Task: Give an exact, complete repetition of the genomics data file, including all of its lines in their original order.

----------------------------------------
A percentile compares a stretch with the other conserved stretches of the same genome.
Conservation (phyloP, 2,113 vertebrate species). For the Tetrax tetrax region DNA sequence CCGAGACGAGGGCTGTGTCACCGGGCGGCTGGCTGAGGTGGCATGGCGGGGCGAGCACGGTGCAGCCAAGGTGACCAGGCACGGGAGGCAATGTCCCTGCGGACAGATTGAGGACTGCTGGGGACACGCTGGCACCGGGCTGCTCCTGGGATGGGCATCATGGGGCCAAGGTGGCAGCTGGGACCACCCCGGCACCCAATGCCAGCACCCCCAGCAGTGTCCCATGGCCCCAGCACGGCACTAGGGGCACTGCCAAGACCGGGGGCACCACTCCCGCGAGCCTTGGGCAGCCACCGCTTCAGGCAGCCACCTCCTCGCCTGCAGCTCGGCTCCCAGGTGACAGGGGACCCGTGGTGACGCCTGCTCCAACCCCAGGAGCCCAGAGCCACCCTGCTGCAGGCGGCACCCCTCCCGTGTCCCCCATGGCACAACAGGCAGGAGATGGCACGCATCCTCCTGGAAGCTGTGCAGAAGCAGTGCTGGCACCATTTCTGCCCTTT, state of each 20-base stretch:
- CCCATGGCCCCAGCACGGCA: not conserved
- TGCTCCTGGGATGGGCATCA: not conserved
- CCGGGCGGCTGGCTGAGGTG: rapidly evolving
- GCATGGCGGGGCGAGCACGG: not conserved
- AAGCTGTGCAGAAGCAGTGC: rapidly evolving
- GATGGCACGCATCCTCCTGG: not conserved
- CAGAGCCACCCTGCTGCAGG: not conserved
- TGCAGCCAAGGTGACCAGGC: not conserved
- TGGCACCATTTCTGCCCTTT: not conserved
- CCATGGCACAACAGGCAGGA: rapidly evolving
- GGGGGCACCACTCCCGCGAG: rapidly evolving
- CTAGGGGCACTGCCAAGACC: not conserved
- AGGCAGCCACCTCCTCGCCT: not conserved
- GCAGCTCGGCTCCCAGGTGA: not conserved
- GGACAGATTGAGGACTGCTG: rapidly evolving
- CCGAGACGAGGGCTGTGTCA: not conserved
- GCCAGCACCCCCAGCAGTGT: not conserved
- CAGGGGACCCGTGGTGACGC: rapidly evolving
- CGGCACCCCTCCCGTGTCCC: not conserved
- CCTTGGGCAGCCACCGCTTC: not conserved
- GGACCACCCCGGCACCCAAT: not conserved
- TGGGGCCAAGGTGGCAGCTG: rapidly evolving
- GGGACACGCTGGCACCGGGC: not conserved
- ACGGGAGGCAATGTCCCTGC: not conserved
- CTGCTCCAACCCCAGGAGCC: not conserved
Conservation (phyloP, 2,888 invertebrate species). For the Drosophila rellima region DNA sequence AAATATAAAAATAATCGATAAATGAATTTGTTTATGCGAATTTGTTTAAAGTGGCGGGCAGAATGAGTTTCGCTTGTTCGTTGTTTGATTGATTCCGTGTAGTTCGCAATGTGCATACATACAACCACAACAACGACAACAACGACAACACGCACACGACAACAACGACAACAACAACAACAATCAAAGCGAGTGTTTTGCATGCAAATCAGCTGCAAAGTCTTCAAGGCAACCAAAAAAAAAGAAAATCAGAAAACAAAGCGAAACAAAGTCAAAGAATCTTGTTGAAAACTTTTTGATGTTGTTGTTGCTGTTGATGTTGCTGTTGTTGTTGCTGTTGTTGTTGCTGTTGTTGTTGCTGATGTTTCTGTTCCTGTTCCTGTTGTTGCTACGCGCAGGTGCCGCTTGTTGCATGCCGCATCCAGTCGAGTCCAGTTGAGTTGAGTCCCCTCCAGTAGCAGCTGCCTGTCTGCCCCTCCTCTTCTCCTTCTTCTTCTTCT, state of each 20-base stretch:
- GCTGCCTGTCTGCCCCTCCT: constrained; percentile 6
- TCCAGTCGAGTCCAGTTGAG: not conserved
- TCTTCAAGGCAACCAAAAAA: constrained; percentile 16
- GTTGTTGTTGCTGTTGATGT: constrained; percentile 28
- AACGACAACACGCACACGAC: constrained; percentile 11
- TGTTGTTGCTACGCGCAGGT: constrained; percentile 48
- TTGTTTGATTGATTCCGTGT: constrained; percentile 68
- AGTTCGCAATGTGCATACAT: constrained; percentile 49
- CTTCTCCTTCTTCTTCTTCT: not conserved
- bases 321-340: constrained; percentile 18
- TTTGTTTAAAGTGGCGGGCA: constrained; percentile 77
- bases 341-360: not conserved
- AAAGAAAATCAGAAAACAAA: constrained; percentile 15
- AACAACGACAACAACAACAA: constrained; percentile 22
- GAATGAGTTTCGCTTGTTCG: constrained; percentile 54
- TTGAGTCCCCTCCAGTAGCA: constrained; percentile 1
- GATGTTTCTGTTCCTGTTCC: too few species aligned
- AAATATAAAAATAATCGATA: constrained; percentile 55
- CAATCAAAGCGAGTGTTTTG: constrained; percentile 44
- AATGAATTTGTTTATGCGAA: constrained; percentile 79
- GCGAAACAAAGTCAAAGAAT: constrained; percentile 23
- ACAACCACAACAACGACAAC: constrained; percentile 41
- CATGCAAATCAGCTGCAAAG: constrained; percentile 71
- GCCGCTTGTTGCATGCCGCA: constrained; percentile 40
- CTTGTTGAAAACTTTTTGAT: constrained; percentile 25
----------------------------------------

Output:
A percentile compares a stretch with the other conserved stretches of the same genome.
Conservation (phyloP, 2,113 vertebrate species). For the Tetrax tetrax region DNA sequence CCGAGACGAGGGCTGTGTCACCGGGCGGCTGGCTGAGGTGGCATGGCGGGGCGAGCACGGTGCAGCCAAGGTGACCAGGCACGGGAGGCAATGTCCCTGCGGACAGATTGAGGACTGCTGGGGACACGCTGGCACCGGGCTGCTCCTGGGATGGGCATCATGGGGCCAAGGTGGCAGCTGGGACCACCCCGGCACCCAATGCCAGCACCCCCAGCAGTGTCCCATGGCCCCAGCACGGCACTAGGGGCACTGCCAAGACCGGGGGCACCACTCCCGCGAGCCTTGGGCAGCCACCGCTTCAGGCAGCCACCTCCTCGCCTGCAGCTCGGCTCCCAGGTGACAGGGGACCCGTGGTGACGCCTGCTCCAACCCCAGGAGCCCAGAGCCACCCTGCTGCAGGCGGCACCCCTCCCGTGTCCCCCATGGCACAACAGGCAGGAGATGGCACGCATCCTCCTGGAAGCTGTGCAGAAGCAGTGCTGGCACCATTTCTGCCCTTT, state of each 20-base stretch:
- CCCATGGCCCCAGCACGGCA: not conserved
- TGCTCCTGGGATGGGCATCA: not conserved
- CCGGGCGGCTGGCTGAGGTG: rapidly evolving
- GCATGGCGGGGCGAGCACGG: not conserved
- AAGCTGTGCAGAAGCAGTGC: rapidly evolving
- GATGGCACGCATCCTCCTGG: not conserved
- CAGAGCCACCCTGCTGCAGG: not conserved
- TGCAGCCAAGGTGACCAGGC: not conserved
- TGGCACCATTTCTGCCCTTT: not conserved
- CCATGGCACAACAGGCAGGA: rapidly evolving
- GGGGGCACCACTCCCGCGAG: rapidly evolving
- CTAGGGGCACTGCCAAGACC: not conserved
- AGGCAGCCACCTCCTCGCCT: not conserved
- GCAGCTCGGCTCCCAGGTGA: not conserved
- GGACAGATTGAGGACTGCTG: rapidly evolving
- CCGAGACGAGGGCTGTGTCA: not conserved
- GCCAGCACCCCCAGCAGTGT: not conserved
- CAGGGGACCCGTGGTGACGC: rapidly evolving
- CGGCACCCCTCCCGTGTCCC: not conserved
- CCTTGGGCAGCCACCGCTTC: not conserved
- GGACCACCCCGGCACCCAAT: not conserved
- TGGGGCCAAGGTGGCAGCTG: rapidly evolving
- GGGACACGCTGGCACCGGGC: not conserved
- ACGGGAGGCAATGTCCCTGC: not conserved
- CTGCTCCAACCCCAGGAGCC: not conserved
Conservation (phyloP, 2,888 invertebrate species). For the Drosophila rellima region DNA sequence AAATATAAAAATAATCGATAAATGAATTTGTTTATGCGAATTTGTTTAAAGTGGCGGGCAGAATGAGTTTCGCTTGTTCGTTGTTTGATTGATTCCGTGTAGTTCGCAATGTGCATACATACAACCACAACAACGACAACAACGACAACACGCACACGACAACAACGACAACAACAACAACAATCAAAGCGAGTGTTTTGCATGCAAATCAGCTGCAAAGTCTTCAAGGCAACCAAAAAAAAAGAAAATCAGAAAACAAAGCGAAACAAAGTCAAAGAATCTTGTTGAAAACTTTTTGATGTTGTTGTTGCTGTTGATGTTGCTGTTGTTGTTGCTGTTGTTGTTGCTGTTGTTGTTGCTGATGTTTCTGTTCCTGTTCCTGTTGTTGCTACGCGCAGGTGCCGCTTGTTGCATGCCGCATCCAGTCGAGTCCAGTTGAGTTGAGTCCCCTCCAGTAGCAGCTGCCTGTCTGCCCCTCCTCTTCTCCTTCTTCTTCTTCT, state of each 20-base stretch:
- GCTGCCTGTCTGCCCCTCCT: constrained; percentile 6
- TCCAGTCGAGTCCAGTTGAG: not conserved
- TCTTCAAGGCAACCAAAAAA: constrained; percentile 16
- GTTGTTGTTGCTGTTGATGT: constrained; percentile 28
- AACGACAACACGCACACGAC: constrained; percentile 11
- TGTTGTTGCTACGCGCAGGT: constrained; percentile 48
- TTGTTTGATTGATTCCGTGT: constrained; percentile 68
- AGTTCGCAATGTGCATACAT: constrained; percentile 49
- CTTCTCCTTCTTCTTCTTCT: not conserved
- bases 321-340: constrained; percentile 18
- TTTGTTTAAAGTGGCGGGCA: constrained; percentile 77
- bases 341-360: not conserved
- AAAGAAAATCAGAAAACAAA: constrained; percentile 15
- AACAACGACAACAACAACAA: constrained; percentile 22
- GAATGAGTTTCGCTTGTTCG: constrained; percentile 54
- TTGAGTCCCCTCCAGTAGCA: constrained; percentile 1
- GATGTTTCTGTTCCTGTTCC: too few species aligned
- AAATATAAAAATAATCGATA: constrained; percentile 55
- CAATCAAAGCGAGTGTTTTG: constrained; percentile 44
- AATGAATTTGTTTATGCGAA: constrained; percentile 79
- GCGAAACAAAGTCAAAGAAT: constrained; percentile 23
- ACAACCACAACAACGACAAC: constrained; percentile 41
- CATGCAAATCAGCTGCAAAG: constrained; percentile 71
- GCCGCTTGTTGCATGCCGCA: constrained; percentile 40
- CTTGTTGAAAACTTTTTGAT: constrained; percentile 25